“Horrifying” is how Judy Dusek DNP, M.Ed., APRN-CNS, CMSRN, ACNS-BC and NACNS board member describes her bout with COVID-19.
Just recently recovered, Dusek agreed to share her personal experience as one of the “90%” of COVID-19 sufferers we don’t hear about in the news. Dusek oversees eight units responsible for staff development, onboarding, education and being hands-on with the nurses at bedside for Ascension Via Christi, the largest provider of health care services throughout Wichita and central Kansas.
Here’s what she had to say from a nurse’s perspective on the impact of COVID-19 on the body.
Q. You say the news media is missing the story. What are they missing?
What the media tells you is that you have a dry cough, shortness of breath, a fever, and then you go to the hospital and get put on a ventilator. If the whole story was truly told more people would be conscientious with hand washing, social distancing and wearing a mask. The ones on the news, are the ones that are being admitted to the hospitals. The 90% of us that have overcome this in our own homes with an average of 18 days aren’t talked about. More importantly, how we got through those 18 days isn’t really discussed either.
What really happens with COVID-19 is that it starts immediately — one day you’re fine and the next day you’re not — and it leaves your body the same way. The majority of the systems of the body are involved. In my case, I experienced painful, random electrical shocks in my fingers and toes.
Q. What was COVID-19 like for you?
The day before Easter Sunday, I woke up and every part of my body ached to the point that I’ve never ached before. I had this horrible headache, pressure behind my eyes, a fever and I was weak. I knew right away what was going on because that’s the way my husband started too. You don’t hear much discussion of the severe body aches — muscles, ligaments, tendons, connective tissue, bones. They all ache constantly.
Getting dressed in the morning would take me 30 minutes because I would be short of breath and weak. I would sit in the chair and put on one sock and then rest. Then put on the shoe. Washing my hair by myself was impossible because I would faint if I raised my arms above my head.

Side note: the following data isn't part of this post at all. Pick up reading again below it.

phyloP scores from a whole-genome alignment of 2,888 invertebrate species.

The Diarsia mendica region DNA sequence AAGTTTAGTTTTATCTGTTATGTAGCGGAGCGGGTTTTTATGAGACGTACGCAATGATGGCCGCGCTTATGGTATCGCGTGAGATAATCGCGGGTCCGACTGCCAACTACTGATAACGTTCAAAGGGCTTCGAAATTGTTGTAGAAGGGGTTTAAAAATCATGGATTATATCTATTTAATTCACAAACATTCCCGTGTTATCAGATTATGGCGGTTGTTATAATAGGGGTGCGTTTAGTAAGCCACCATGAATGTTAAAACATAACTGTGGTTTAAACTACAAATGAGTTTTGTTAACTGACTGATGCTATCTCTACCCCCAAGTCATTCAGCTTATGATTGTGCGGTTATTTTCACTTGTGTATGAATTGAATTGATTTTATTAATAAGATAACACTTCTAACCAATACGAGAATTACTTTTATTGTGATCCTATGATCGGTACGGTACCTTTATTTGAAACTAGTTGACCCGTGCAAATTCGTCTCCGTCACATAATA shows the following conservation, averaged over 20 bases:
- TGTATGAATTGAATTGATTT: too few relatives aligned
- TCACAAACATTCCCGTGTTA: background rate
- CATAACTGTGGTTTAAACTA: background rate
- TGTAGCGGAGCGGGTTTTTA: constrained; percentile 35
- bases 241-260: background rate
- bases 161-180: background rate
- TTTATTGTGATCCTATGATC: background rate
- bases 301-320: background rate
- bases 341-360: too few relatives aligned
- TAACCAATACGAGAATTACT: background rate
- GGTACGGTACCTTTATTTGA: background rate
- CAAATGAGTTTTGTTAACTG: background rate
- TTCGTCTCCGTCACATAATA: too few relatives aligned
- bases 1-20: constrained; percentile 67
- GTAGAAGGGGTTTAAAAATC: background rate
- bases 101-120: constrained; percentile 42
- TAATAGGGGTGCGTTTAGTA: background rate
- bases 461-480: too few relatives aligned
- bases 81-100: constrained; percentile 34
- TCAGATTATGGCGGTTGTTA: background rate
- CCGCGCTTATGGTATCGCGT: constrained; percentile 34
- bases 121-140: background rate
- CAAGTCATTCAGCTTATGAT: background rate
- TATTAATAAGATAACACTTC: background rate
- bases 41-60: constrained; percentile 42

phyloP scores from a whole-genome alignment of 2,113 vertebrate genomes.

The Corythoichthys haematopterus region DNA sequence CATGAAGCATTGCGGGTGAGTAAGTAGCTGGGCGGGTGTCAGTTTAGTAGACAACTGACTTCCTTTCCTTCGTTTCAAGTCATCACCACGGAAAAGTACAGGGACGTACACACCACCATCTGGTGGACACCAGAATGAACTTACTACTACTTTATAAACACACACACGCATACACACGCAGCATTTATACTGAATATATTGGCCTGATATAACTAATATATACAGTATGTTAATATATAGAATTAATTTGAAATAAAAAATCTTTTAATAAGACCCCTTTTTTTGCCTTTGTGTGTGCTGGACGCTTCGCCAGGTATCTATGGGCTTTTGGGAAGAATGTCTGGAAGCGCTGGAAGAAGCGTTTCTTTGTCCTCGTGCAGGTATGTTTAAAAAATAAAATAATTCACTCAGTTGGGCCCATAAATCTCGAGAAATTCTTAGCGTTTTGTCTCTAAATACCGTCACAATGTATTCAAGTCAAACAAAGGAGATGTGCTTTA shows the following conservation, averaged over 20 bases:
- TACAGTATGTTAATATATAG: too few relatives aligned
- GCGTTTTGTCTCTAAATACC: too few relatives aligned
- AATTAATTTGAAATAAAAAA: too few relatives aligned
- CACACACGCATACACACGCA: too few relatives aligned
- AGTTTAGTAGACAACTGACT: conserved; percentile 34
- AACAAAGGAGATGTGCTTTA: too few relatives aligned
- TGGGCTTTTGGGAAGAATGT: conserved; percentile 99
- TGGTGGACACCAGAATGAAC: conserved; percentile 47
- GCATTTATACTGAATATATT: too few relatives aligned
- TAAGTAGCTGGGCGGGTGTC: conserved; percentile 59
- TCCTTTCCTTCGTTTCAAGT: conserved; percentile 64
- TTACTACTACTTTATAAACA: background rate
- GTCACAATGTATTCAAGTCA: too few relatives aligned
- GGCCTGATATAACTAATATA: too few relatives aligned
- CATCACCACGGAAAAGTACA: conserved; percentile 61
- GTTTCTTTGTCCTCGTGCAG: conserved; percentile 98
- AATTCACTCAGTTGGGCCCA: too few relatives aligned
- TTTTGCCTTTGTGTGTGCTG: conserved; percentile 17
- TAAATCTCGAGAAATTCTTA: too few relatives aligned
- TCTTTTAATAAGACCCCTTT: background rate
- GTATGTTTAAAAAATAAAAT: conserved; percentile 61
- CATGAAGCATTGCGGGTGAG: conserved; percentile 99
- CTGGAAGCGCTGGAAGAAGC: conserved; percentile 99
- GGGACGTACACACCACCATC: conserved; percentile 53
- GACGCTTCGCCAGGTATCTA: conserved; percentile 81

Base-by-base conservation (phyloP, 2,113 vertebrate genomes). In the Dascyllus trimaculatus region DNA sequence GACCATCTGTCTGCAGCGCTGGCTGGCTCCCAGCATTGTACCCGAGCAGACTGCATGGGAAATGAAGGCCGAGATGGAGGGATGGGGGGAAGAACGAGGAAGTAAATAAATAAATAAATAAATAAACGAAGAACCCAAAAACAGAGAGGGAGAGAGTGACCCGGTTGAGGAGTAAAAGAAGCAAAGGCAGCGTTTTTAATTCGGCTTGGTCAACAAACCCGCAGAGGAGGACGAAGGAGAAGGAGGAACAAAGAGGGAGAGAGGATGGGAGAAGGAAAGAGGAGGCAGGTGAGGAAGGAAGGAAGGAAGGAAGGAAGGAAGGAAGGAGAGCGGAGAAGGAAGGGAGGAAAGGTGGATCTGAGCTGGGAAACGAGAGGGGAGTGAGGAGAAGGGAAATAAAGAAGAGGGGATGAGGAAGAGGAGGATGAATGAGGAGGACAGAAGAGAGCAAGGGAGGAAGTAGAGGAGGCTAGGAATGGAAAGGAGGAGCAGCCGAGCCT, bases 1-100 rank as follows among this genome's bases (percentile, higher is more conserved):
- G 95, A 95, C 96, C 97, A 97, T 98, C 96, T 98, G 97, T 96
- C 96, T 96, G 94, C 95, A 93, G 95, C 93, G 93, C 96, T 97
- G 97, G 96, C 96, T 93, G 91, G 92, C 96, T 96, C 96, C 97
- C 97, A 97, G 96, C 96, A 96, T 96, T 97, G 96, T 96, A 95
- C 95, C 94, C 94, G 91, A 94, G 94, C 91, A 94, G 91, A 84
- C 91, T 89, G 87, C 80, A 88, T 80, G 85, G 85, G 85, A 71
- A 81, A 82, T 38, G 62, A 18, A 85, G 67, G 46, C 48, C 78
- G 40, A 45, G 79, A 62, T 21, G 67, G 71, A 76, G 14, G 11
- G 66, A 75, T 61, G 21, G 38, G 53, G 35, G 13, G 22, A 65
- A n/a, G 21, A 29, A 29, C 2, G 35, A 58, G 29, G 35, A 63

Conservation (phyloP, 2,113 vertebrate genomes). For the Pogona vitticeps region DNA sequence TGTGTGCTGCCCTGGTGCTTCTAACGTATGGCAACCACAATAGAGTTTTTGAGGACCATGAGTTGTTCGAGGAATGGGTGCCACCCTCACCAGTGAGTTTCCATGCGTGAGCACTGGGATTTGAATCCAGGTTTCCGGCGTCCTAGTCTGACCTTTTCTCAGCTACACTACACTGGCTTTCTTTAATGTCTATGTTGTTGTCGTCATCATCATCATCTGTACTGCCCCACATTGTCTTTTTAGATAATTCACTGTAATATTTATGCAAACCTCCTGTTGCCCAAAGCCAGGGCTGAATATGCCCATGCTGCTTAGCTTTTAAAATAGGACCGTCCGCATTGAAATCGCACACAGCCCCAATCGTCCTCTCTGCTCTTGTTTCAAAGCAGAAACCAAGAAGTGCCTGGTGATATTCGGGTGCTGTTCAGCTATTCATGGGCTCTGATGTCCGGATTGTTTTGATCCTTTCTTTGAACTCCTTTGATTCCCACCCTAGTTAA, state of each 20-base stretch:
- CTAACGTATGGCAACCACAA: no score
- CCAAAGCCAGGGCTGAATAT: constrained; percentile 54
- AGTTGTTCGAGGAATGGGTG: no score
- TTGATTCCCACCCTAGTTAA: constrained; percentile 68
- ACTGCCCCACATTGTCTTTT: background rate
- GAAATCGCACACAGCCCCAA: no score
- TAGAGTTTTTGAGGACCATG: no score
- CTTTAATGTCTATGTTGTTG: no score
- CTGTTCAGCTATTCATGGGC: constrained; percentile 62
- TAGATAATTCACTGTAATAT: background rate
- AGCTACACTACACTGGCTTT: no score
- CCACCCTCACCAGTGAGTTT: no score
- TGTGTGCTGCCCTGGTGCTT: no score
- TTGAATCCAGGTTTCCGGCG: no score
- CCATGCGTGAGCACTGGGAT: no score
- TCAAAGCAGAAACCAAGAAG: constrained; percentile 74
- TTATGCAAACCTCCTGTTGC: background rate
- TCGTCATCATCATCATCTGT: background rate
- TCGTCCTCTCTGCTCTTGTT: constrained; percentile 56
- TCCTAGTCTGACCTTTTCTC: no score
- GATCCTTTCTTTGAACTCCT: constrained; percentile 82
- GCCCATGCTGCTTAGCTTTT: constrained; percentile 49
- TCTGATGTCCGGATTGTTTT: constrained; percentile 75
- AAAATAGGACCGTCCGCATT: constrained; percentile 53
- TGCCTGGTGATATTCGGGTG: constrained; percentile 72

Q. So, if you’re not a nurse, you will have an even tougher time dealing with this at home. Was there anything that you did that was comforting?
The only things we found that provided comfort was a neck wrap heated in the microwave for the aches and muscle spasms and Tylenol for the fever. A friend of mine who is a physician called and suggested I drink Schweppes Tonic Water for the quinine and take 50 milligrams of zinc every day. I drank Gatorade to replace electrolytes too. Did all this help? I don’t know but with COVID-19 you’d try about anything to get relief.
Q. Any advice for other NACNS members in regard to Covid-19?
Follow all procedures and do whatever you can not to contract it. COVID-19 doesn’t give up fast or easily. Also, as CNSs this is our moment to be innovative and develop new ways to deal with this virus. In my hospital we have started replacing ventilators with C-paps and Bi-paps and are getting good results. I work in a large hospital and we have only lost two patients.
Q. Last question: Why did you decide to join the NACNS Board of Directors?
I love NACNS and I love being a CNS. I think NACNS is really moving in the right direction. Our leadership team is outstanding and we have some really great things planned for members. The CNS role is such a variable role and so necessary for keeping populations of patients healthy and coming up with all the ideas that need to be implemented for populations of patients, whether it’s in the hospital or outside of the hospital, in-house or out or in a clinic or school, the CNS is everywhere.